HEADLINES FROM THE HEBREW PRESS

HEADLINES & EDITORIALS 09 May 2004 HA’ARETZ 1. BUSH: PALESTINIAN STATE BY 2005 NOT REALISTIC. In closed conversation, Bush said that Sharon, “is a fighter, who knew how to find the appropriate breakthroughs in the past, and that’s what will happen with the disengagement.” 2. SOLDIER KILLED BY HEZBOLLAH BOMB; ASSESSMENT: ORGANIZATION WAS PLANNING ABDUCTION. 3. FIVE PALESTINIANS KILLED IN INCIDENTS IN TERRITORIES. IDF: Two of the dead were planning to perpetrate infiltration attack against Tulkarm area settlement; approximately 100-kilogram bomb found in booby-trapped car near Nablus, IDF detonated car without mishap. HATZOFEH 1. Palestinians outraged over US President’s remarks to Egyptian newspaper. BUSH: “PALESTINIAN STATE WILL NOT ARISE IN 2005.” Also said that intifada has disrupted timetable. Arafat responds: “Vision is realistic.”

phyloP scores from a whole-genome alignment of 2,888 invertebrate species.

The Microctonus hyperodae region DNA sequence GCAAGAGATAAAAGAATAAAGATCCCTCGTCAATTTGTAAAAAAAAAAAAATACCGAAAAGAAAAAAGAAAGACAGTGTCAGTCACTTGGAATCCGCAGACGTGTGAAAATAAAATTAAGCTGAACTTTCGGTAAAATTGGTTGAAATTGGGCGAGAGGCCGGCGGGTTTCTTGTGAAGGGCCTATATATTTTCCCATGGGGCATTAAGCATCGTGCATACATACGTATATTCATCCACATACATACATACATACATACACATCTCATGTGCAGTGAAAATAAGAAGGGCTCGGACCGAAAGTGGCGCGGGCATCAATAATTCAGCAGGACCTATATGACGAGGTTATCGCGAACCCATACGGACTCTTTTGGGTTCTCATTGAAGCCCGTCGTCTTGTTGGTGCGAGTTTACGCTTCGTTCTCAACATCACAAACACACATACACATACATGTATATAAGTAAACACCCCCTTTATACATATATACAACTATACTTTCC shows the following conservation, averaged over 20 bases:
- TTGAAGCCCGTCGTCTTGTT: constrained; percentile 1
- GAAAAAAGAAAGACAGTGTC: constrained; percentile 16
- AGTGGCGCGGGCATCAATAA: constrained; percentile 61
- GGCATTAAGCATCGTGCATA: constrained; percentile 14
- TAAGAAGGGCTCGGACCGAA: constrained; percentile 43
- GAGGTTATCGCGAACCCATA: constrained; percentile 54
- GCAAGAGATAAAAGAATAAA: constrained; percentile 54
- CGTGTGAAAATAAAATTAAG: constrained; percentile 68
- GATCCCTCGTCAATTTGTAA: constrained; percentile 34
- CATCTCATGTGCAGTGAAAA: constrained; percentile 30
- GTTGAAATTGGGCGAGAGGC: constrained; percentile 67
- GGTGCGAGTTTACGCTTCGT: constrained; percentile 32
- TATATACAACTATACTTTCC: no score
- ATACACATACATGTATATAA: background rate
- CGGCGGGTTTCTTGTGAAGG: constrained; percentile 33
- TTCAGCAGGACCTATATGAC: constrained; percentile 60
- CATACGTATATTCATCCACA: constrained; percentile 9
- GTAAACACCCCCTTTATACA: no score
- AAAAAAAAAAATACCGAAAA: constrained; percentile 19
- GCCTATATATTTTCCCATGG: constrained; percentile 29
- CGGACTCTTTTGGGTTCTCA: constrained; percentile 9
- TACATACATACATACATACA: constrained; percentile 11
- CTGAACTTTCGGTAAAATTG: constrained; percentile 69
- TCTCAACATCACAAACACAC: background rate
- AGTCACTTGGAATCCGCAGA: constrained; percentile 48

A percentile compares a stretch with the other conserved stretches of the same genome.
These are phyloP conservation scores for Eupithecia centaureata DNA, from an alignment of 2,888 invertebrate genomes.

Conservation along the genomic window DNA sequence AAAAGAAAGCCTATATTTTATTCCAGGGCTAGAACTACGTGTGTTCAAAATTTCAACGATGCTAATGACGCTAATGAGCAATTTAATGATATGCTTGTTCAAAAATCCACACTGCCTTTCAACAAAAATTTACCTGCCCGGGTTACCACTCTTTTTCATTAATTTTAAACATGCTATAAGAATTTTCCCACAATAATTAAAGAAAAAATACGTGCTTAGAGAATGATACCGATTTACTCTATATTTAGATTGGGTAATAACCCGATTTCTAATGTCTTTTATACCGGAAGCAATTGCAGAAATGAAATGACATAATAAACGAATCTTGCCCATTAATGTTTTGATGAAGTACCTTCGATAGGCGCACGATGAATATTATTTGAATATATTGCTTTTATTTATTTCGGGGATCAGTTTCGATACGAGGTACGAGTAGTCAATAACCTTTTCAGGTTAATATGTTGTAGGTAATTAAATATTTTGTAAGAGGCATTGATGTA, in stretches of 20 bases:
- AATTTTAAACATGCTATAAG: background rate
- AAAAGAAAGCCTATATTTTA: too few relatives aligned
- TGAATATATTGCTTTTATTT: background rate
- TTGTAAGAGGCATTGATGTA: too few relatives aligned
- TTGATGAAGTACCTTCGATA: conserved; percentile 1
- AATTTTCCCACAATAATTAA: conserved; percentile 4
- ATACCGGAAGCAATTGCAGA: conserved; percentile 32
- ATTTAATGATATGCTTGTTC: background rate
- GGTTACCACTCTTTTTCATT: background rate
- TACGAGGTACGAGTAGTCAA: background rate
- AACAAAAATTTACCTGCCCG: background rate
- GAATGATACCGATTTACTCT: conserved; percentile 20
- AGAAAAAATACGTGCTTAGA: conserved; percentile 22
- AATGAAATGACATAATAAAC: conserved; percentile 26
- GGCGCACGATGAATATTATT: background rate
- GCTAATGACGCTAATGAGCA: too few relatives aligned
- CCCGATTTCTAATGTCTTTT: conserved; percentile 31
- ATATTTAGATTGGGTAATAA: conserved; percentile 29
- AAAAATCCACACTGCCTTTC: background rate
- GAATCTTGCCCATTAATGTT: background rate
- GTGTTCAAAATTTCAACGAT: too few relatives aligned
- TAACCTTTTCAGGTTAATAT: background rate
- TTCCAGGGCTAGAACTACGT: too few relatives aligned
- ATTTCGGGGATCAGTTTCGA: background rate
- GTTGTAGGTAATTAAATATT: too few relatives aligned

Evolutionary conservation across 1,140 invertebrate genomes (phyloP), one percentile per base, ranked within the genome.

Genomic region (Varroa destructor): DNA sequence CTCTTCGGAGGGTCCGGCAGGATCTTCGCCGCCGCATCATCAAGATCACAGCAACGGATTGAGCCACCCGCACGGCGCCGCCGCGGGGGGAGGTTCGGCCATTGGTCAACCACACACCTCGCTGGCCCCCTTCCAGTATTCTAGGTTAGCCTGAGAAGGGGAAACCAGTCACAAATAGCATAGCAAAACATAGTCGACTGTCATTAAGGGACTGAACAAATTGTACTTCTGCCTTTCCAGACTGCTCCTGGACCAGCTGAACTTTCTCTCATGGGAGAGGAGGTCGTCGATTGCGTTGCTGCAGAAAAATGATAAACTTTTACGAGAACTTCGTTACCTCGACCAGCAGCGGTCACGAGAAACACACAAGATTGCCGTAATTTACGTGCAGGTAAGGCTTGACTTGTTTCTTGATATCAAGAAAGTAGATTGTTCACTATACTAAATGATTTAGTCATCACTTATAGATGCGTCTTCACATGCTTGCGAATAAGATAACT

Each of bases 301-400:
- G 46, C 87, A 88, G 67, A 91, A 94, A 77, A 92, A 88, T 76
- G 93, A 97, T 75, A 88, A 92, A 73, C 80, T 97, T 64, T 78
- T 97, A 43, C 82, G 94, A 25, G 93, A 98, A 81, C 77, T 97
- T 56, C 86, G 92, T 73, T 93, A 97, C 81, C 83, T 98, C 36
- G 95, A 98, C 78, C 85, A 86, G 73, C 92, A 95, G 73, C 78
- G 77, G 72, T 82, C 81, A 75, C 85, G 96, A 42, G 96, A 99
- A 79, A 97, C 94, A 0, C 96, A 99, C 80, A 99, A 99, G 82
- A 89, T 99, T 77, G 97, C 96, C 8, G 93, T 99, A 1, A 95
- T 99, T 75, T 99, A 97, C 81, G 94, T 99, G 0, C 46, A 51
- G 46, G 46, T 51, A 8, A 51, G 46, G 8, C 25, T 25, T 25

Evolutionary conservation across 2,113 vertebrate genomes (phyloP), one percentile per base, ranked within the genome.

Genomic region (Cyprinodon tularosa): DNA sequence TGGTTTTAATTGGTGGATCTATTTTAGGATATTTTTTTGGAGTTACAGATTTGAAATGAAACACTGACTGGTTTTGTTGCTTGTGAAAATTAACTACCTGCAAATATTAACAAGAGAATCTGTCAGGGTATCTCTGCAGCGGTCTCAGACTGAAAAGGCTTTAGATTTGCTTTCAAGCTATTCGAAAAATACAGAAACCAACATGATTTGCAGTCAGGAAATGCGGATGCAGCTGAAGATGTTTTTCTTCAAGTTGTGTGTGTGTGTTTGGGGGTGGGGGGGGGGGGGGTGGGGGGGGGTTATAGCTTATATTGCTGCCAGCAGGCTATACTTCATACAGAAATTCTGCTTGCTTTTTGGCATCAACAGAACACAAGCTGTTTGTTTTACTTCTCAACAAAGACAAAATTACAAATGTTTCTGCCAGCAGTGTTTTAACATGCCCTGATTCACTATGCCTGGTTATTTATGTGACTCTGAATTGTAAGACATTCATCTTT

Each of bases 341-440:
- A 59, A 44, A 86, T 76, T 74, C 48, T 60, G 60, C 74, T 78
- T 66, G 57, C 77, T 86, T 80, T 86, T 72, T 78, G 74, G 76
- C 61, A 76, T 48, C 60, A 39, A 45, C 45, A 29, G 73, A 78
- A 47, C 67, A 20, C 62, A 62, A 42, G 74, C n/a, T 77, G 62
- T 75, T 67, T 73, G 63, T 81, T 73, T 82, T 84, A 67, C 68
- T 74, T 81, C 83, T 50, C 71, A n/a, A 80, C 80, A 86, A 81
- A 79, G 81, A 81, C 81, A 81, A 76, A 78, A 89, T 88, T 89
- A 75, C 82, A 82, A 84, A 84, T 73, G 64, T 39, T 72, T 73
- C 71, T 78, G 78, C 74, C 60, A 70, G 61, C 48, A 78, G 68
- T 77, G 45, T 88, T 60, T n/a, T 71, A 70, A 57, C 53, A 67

2. SIX PALESTINIANS WOUNDED IN VIOLENT EXPLOSION AT SHOP IN EASTERN JERUSALEM. 3. TENSE QUIET PREVAILS ON NORTHERN BORDER – ST.-SGT. DENIS LAMINOV TO BE LAID TO REST TODAY. 4. “SALUT TO RESERVE SOLDIERS DAY” BEING HONORED THROUGHOUT THE COUNTRY. MA’ARIV 1. BUSH TO PALESTINIANS: WAIT. “Palestinian state – not before end of 2005.” Disappointment in territories, satisfin Jerusalem. Beginning of week: Evacuation of outposts. 2. HEATING UP IN THE NORTH: SOLDIER KILLED. Friday night: “Egoz” fighters stepped on mine near IDF post. Assessment: Abduction of soldiers thwarted. YEDIOT AHRONOT 1. BUSH: PALESTINIAN STATE WILL NOT ARISE IN 2005. Explained: Goal not realistic. Palestinians outraged: Bush contradicting his own promises. 2. FIRETRAP IN NORTH. “Egoz” soldiers entered minefield laid by Hezbollah. St.-Sgt. Denis Lamirov (21) killed. ______________________________ SUMMARY OF EDITORIALS FROM THE HEBREW PRESS Yediot Ahronot remarks that, “There is still a certain amount of haziness surrounding this weekend’s events in the north,” but notes that this lack of clarity on the rules of the game has existed since Israel withdrew from Lebanon in 2000. The paper argues that while Hezbollah has adhered to specific rules on when to open fire, Israel, “is finding it difficult to accept the fact that there are rules of the game.” Furthermore, while predictions of increased violence have not materialized, “The potential threat continues to grow.” The editors call for, “a general evaluation of the situation on matters relating to Hezbollah: Is it really such a major threat, and how can it be neutralized?” The paper asserts that without such a genuine examination of the situation, Israel, “is likely to be dragged into a war in the north, not because this is the correct way to remove the threat…but because this is the nature of the system that is dealing with the matter.” Hatzofeh comments on (what it alleges to be) the lack of public trust in the legal system, specifically in the High Court of Justice. BPI.